In accounting for the physical costs of prevention, the largest will come from the human resources component. Hiring people to build, implement and manage your food safety program will be your largest expense. Another human resources cost is the continued training for the entire staff on food safety expectations. After that cost drops significantly, annual audits and microbiological testing come into play, and the cost will vary on the size of your operation and the risk of your products. For instance the LGMA study showed on average the cost of their members went from $200,000 to about $600,000 annually for prevention, but these are very large multiregional organizations with a very high risk product.

The most important things in life come with hard work and at a price. Every person who has climbed Mount Everest did so one step at a time. Food safety prevention is no different. Is there a cost in money, time, and stress? Yes. Is that cost less than sitting on the beach with your head in the sand of the correction camp? No doubt. But the choice of leaving the majority that are wrong to the minority that are right is yours. Hopefully, you make the right decision.

Kroger Ground Beef, recall

14 Tons of Ground Beef Recalled Due to Possible E. Coli Contamination

By Food Safety Tech Staff
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Kroger Ground Beef, recall

Following third-party lab testing that revealed a positive E. coli O157:H7 sample, Oregon-based Interstate Meat Dist, Inc. is recalling 28,356 pounds of ground beef products. The products were shipped to retail locations in Arizona, California, Nevada, Oregon, Utah, Washington and Wyoming, according to a USDA FSIS announcement, and have bear establishment number “EST. 965” inside the USDA mark of inspection.

“The issue was reported to FSIS after a retail package of ground beef was purchased and submitted to a third-party laboratory for microbiological analysis and the sample tested positive for E. coli O157:H7. FSIS conducted an assessment of the third-party laboratory’s accreditation and methodologies and determined the results were actionable.” – FSIS, USDA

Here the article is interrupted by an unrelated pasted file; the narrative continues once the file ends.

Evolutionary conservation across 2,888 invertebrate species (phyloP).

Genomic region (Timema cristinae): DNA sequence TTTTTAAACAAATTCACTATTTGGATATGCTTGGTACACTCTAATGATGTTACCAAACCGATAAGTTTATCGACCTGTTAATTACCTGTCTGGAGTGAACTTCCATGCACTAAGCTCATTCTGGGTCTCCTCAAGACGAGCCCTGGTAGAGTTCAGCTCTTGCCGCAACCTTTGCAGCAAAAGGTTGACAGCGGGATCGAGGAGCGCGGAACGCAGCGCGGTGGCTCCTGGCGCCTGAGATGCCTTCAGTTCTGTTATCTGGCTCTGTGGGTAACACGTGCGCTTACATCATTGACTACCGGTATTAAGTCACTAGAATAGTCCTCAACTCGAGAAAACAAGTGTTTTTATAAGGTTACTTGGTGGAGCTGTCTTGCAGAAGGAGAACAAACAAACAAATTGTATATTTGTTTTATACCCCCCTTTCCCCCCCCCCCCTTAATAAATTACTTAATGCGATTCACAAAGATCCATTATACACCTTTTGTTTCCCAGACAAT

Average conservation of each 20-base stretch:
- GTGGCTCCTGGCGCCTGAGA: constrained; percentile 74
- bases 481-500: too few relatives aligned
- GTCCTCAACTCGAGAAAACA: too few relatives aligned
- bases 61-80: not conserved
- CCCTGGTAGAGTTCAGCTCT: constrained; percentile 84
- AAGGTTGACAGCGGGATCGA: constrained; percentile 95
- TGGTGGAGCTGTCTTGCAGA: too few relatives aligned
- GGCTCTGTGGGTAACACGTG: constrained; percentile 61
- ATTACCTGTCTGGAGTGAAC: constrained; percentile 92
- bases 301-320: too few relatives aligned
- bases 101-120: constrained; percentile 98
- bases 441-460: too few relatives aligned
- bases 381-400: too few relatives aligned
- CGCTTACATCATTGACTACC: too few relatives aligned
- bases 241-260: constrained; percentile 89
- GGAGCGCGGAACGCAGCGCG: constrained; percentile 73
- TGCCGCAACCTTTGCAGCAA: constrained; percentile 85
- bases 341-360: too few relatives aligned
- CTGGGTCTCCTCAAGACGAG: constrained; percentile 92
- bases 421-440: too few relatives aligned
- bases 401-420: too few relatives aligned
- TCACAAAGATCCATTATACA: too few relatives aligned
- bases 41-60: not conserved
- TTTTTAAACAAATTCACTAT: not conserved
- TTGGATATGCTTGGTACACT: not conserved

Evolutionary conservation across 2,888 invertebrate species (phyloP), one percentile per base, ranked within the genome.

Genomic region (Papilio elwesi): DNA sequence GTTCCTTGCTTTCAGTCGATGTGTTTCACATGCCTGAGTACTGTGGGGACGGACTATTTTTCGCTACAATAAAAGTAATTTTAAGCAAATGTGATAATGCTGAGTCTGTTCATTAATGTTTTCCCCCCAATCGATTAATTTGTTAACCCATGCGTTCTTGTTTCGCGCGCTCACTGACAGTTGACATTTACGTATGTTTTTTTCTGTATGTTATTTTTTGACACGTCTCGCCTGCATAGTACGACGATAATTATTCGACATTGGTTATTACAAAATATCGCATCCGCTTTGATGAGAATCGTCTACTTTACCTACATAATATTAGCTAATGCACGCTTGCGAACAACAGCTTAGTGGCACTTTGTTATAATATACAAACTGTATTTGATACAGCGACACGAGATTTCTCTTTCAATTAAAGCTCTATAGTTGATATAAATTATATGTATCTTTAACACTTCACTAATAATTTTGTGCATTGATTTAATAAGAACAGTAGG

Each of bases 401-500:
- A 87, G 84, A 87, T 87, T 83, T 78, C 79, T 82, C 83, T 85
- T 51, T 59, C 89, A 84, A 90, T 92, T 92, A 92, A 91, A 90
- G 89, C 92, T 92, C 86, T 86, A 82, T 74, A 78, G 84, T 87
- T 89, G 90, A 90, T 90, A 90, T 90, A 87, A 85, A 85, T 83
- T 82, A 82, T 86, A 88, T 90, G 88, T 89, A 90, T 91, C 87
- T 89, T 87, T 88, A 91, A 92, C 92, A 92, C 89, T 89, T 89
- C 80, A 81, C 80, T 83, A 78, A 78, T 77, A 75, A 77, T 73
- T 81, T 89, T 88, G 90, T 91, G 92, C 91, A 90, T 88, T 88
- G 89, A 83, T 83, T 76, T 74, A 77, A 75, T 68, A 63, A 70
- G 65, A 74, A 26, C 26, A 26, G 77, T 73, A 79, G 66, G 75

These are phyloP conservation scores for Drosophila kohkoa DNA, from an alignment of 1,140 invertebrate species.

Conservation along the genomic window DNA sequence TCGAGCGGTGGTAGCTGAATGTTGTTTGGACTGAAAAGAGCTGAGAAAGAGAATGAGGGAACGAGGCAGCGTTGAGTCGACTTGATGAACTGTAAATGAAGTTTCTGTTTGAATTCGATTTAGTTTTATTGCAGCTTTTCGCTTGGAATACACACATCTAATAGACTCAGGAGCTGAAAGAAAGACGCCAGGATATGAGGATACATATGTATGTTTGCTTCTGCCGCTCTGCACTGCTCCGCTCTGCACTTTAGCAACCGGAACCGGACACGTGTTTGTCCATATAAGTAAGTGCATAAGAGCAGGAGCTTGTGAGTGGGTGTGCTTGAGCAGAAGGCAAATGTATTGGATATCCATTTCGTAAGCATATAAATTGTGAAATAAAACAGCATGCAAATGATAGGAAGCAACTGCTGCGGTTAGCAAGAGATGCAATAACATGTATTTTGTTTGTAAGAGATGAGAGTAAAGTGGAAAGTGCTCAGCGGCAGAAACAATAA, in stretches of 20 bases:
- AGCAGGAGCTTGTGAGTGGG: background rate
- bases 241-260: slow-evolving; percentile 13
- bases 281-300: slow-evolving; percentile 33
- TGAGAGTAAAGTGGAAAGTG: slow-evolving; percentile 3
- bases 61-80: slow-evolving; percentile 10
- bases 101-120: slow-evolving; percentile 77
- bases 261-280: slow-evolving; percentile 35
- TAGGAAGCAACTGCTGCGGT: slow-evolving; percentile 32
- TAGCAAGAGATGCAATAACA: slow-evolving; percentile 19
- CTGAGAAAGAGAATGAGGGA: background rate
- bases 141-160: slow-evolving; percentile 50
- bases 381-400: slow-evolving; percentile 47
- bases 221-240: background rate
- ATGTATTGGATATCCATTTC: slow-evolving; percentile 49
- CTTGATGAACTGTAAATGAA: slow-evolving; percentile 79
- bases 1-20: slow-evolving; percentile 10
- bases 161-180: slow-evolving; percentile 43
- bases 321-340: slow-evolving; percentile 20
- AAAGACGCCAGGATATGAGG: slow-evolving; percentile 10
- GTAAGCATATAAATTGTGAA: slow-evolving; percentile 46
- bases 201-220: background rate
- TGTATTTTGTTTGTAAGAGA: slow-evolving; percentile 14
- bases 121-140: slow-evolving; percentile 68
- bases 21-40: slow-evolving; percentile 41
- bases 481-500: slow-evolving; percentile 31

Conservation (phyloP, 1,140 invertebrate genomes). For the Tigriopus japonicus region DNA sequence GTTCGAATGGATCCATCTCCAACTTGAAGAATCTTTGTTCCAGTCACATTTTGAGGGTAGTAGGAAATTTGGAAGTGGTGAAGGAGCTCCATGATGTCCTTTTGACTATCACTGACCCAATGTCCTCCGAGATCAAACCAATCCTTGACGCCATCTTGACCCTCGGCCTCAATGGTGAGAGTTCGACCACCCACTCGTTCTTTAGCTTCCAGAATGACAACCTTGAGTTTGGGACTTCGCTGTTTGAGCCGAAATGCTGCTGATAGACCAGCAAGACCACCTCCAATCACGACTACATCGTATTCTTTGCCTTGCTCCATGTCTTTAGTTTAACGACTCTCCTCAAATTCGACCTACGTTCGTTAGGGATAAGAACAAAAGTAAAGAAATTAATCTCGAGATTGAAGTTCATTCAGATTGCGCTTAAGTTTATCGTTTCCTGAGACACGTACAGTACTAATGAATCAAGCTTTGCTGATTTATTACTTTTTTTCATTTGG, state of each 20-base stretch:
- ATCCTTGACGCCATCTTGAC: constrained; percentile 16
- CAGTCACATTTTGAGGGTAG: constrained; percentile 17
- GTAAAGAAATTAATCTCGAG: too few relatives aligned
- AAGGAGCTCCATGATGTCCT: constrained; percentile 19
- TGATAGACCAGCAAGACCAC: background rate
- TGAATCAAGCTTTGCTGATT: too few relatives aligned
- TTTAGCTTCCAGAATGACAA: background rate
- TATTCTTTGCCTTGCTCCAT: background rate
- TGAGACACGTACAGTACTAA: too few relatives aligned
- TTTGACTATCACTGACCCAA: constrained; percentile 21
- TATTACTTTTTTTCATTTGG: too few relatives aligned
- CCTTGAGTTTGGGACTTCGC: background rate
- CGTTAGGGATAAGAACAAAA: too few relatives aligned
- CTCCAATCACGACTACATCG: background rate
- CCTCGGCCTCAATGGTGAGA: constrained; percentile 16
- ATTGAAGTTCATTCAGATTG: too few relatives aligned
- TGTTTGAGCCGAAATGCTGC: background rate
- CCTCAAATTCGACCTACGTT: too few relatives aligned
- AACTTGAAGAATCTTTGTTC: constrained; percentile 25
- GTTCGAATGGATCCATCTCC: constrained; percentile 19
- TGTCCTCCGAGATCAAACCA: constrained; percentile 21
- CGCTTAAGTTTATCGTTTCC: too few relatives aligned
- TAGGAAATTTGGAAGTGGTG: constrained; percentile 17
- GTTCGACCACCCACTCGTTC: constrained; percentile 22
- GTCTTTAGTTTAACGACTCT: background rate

The USDA posted images of labels and product details related to the Class I recall, which have been distributed to Wal-Mart, WinCo, Kroger and Albertsons.

Recall

FDA Continues Investigation of Listeria Outbreak in Packaged Salad

By Food Safety Tech Staff
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Recall

— UPDATE — January 12, 2022

Dole Fresh Vegetables, Inc. has now issued a voluntary recall of Dole-branded and private label packaged salads processed at its Springfield, OH (product ID lot code “W” and “Best if Used By” date December 22, 2021–January 9, 2022) and Soledad, CA production facilities containing iceberg lettuce.

–END UPDATE —

The FDA and CDC are investigating a multistate outbreak of Listeria monocytogenes illnesses linked to Fresh Express Packaged Salad and Dole Packaged Salad.

Last month Dole Fresh Vegetables issued a voluntary recall for salads processed at its facilities in Bessemer City, NC and Yuma, AZ due to the health risk. The company also temporarily suspended operations at both facilities. The brand names in which the salads were sold under include Dole, Kroger, Lidl, Little Salad Bar, Marketside, Naturally Better, Nature’s Promise and Simply Nature. The products have “Best if Used By” dates between November 30, 2021 and January 8, 2022.

The agencies’ investigation of Fresh Express Packaged Salad resulted in the company stopping production at its Streamwood, IL facility. It also initiated a recall of certain varieties of its branded and private-label salads that were produced at this facility.

The FDA’s investigation into the Listeria monocytogenes outbreak linked to both Dole and Fresh Express is ongoing. Thus far, no deaths linked to the outbreak have been reported.

Recall

Coca Cola Recalls Minute Maid, Coca Cola and Sprite Drinks Due to Foreign Matter Contamination

By Food Safety Tech Staff
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Recall